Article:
‘Harrisburg to Howard’ program aims to connect local high-schoolers with role models (Chris Davis)
Updated: Mar 6, 2019
HARRISBURG, Pa. (WHTM) - A new program, started by a former Harrisburg School District student, encourages kids in the capital city to check out what college is really like.
It's called Harrisburg to Howard, and the multi-day trip is more than your average college tour.
The guy who started it graduated from Harrisburg High School a couple years ago. He wants to give this group of students an opportunity he didn't really get back then.
"West Chester, Shippensburg, Delaware State," Destiny Greene recalled from the list of colleges she applied to. "Tuskegee, Alabama."
Getting ready for her next step, the Harrisburg senior is hoping to get a glimpse of what she'll find in college next fall.
"It's about academics," she said. "But it's other things that come with it."
She's been on college tours, but none quite like Harrisburg to Howard, which she plans to apply for.
"It kind of gives you like a different look," Greene said. "Like, oh, maybe college isn't what everybody else says. Maybe it's something for me."
"When you're in a classroom sometimes it doesn't connect," college and career counselor Keisha Starling said. "This type of opportunity helps it connect."
Raheem Martin, a sophomore at Howard University in Wahsington, D.C., and the founder of Harrisburg to Howard took ABC27 on a tour via Skype of Founders Library on campus. The recent Harrisburg graduate started the program to give Midstate students a view from inside.
"I got to see the outside of them, what they showed you, like the tours and online," he said of his college tour experience. "But it's not the same as when you get to college and go through the day-by-day."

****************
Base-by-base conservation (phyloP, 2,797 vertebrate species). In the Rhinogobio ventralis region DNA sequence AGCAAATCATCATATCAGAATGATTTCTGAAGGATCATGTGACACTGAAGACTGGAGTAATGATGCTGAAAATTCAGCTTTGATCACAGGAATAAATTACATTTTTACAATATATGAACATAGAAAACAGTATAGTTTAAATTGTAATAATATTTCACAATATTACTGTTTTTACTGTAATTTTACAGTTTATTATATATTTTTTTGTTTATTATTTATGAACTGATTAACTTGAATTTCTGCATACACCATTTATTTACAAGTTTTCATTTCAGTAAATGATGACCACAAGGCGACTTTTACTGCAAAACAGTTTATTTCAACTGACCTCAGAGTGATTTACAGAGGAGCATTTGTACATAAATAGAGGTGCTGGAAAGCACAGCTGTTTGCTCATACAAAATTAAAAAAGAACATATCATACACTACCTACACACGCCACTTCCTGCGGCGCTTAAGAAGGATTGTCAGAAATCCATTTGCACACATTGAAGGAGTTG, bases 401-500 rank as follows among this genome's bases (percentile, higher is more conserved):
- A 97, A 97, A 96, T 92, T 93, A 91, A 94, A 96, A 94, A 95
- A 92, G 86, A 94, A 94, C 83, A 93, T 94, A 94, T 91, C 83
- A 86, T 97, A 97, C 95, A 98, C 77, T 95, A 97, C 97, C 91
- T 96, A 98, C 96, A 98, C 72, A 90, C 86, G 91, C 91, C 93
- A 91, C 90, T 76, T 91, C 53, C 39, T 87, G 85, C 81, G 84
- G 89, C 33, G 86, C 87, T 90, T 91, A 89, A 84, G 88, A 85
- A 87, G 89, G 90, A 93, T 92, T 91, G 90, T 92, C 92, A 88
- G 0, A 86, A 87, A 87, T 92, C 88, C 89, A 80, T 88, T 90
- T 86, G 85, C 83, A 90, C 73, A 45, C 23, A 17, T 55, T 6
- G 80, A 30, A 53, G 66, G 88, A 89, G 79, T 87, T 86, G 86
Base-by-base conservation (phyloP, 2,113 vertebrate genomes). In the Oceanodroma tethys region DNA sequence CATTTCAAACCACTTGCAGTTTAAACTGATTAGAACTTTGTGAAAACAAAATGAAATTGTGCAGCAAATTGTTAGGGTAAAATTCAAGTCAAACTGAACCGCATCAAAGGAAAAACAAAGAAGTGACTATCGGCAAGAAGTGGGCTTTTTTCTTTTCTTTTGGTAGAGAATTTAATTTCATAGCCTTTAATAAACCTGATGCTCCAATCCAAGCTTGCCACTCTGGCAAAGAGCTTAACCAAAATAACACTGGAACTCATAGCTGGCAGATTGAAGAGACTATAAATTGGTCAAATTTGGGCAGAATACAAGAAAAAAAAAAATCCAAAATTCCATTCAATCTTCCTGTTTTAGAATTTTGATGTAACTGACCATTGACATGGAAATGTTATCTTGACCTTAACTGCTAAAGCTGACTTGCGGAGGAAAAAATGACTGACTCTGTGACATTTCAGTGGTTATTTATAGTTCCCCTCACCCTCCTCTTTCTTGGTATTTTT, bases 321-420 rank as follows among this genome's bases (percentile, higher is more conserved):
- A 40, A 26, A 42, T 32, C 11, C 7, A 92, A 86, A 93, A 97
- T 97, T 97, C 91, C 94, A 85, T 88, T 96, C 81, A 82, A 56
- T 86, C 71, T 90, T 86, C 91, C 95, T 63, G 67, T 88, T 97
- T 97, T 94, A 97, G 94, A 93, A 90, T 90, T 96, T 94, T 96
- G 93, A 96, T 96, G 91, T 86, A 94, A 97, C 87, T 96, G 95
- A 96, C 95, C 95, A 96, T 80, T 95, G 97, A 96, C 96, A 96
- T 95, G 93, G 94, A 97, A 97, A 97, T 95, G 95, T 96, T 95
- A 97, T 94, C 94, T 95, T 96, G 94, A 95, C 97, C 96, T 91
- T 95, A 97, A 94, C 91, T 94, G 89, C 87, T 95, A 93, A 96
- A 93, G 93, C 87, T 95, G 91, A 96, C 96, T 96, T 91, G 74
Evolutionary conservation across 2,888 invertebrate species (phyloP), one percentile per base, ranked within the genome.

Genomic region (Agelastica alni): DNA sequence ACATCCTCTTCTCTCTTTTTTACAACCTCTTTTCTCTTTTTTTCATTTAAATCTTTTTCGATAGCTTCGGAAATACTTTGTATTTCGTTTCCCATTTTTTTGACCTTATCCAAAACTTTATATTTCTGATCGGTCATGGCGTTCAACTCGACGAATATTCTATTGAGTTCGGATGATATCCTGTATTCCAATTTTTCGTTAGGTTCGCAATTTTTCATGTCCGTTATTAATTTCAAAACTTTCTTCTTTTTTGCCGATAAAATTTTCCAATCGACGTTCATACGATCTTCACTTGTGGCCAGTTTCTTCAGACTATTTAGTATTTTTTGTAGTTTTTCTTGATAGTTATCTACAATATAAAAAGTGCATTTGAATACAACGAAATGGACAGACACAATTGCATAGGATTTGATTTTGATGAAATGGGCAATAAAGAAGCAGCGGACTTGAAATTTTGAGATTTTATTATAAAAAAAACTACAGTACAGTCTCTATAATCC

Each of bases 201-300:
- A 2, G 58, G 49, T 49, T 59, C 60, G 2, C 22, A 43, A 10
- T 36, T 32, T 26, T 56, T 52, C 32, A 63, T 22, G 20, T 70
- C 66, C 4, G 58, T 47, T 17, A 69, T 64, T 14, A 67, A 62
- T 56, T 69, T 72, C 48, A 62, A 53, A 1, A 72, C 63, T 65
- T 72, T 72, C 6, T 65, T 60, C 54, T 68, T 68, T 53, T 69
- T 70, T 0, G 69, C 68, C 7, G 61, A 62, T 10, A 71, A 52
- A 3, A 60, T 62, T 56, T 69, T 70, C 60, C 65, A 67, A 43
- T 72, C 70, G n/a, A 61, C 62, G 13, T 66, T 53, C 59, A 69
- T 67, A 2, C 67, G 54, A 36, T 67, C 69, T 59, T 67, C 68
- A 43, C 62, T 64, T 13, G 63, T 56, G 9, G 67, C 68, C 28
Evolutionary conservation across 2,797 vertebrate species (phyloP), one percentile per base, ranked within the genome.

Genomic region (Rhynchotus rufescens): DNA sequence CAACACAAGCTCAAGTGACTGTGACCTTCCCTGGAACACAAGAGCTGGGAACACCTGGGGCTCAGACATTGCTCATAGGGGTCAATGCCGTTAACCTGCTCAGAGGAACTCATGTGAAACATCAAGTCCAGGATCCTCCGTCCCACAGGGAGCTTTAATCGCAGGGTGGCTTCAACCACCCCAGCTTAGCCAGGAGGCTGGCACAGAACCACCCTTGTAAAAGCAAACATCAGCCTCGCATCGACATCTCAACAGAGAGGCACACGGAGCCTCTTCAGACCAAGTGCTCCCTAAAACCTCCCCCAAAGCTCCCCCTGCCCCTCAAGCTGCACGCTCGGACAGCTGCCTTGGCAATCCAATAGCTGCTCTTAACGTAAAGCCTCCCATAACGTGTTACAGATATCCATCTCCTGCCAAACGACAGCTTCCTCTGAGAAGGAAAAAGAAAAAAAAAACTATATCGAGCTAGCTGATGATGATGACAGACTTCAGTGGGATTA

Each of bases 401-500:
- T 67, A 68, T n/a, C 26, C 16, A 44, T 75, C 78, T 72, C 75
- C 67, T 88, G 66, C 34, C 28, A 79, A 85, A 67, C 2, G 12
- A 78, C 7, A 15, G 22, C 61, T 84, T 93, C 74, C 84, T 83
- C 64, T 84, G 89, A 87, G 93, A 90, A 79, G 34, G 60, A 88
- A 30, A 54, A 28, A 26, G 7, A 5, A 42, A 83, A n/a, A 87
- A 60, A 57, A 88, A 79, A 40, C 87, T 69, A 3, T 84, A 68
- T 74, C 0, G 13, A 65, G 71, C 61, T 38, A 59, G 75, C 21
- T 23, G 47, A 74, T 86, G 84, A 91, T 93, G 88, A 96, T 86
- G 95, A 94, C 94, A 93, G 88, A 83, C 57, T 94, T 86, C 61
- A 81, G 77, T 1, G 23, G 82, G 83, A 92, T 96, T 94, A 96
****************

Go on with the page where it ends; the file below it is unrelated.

Students who apply and are accepted get to spend a few days in April with a college student host. They'll stay in dorms, go to classes, tour D.C. and just spend time on the campus of the historically black college.
"It helps you picture yourself in their shoes more than just hearing about it," Martin said. "Seeing them actually shows you that you can do it, it's possible."
It's not so much about encouraging kids to go to Howard, he said. For students like Destiny -- wherever she ends up -- it's is a way to interact with role models who look more like her.
"Being around people like that gives me more excitement," she said.
This first year of the program Martin plans to accept up to 25 students from Harrisburg and surrounding areas. The cost would be $100 for meals and transportation, but the Harrisburg Public Schools Foundation agreed to cover the cost of up to 25 of their students to go.